Ireland is currently seen as the puppy farm capital of Europe
The Irish government has said it wants to take action because of the country’s damaging reputation as the puppy farm capital of Europe.
It has promised to publish new dog-breeding guidelines by the by end of June.
The country’s rural affairs minister Sean Kyne said Ireland wants to see “the highest standards achieved by dog breeding establishments in Ireland”.
The Minister said he would meet the commitment he made to publish the guidelines by the end of June following a detailed consultation process, which he described as “robust”.
Mr Kyne said there had already been improvements, including a drop in the number of dogs being put down every year.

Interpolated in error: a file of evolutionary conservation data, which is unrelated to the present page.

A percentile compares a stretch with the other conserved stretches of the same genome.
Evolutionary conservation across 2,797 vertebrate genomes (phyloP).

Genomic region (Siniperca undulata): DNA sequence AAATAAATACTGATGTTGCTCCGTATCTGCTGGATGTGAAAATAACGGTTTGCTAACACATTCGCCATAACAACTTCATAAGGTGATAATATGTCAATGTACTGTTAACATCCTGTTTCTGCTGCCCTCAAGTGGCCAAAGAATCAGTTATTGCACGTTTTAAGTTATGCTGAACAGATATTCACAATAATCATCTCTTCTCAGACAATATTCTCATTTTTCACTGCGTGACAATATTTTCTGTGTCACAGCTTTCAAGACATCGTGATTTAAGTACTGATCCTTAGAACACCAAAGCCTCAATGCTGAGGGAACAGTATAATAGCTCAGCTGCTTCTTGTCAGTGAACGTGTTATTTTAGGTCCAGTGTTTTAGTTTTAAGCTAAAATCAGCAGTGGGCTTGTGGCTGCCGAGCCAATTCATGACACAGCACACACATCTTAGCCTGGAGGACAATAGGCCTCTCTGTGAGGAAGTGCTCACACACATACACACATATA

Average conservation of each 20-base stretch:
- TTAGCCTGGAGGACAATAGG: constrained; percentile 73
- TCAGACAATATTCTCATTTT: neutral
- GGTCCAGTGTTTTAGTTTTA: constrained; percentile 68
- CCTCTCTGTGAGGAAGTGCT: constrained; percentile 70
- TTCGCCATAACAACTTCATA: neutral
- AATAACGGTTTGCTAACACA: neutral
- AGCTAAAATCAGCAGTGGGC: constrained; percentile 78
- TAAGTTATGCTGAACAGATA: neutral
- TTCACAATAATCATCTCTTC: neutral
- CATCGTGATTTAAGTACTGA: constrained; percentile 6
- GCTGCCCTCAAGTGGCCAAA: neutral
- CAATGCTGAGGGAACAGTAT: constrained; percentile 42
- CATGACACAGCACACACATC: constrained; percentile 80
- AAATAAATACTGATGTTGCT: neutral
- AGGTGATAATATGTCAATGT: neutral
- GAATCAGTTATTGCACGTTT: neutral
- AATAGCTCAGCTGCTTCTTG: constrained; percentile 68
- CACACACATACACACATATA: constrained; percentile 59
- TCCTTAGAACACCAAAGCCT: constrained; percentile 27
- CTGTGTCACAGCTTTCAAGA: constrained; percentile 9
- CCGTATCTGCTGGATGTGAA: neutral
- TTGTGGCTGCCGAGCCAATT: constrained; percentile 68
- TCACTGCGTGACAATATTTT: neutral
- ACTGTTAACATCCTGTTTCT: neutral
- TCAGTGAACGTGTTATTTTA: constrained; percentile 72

He said 996 dogs were euthanised in local authority pounds last year compared to 1,600 in 2016. That was part of a continuing decline, from a high in 2002 of more than 21,000.
Independent TD for Dublin Central Maureen O’Sullivan said she found a website with “2,000 ads selling puppies and that does not take into account the number of puppies available on each of those ads”.
“We know the appalling conditions on some of the farms…the problem with inspections is that they are by appointment, and the dog breeders know when the inspector is coming,” she said.
She said three Government departments – Agriculture, Rural and Community Affairs and Culture – have responsibility for the issue, “and when it falls between the cracks like that, abuses take place”.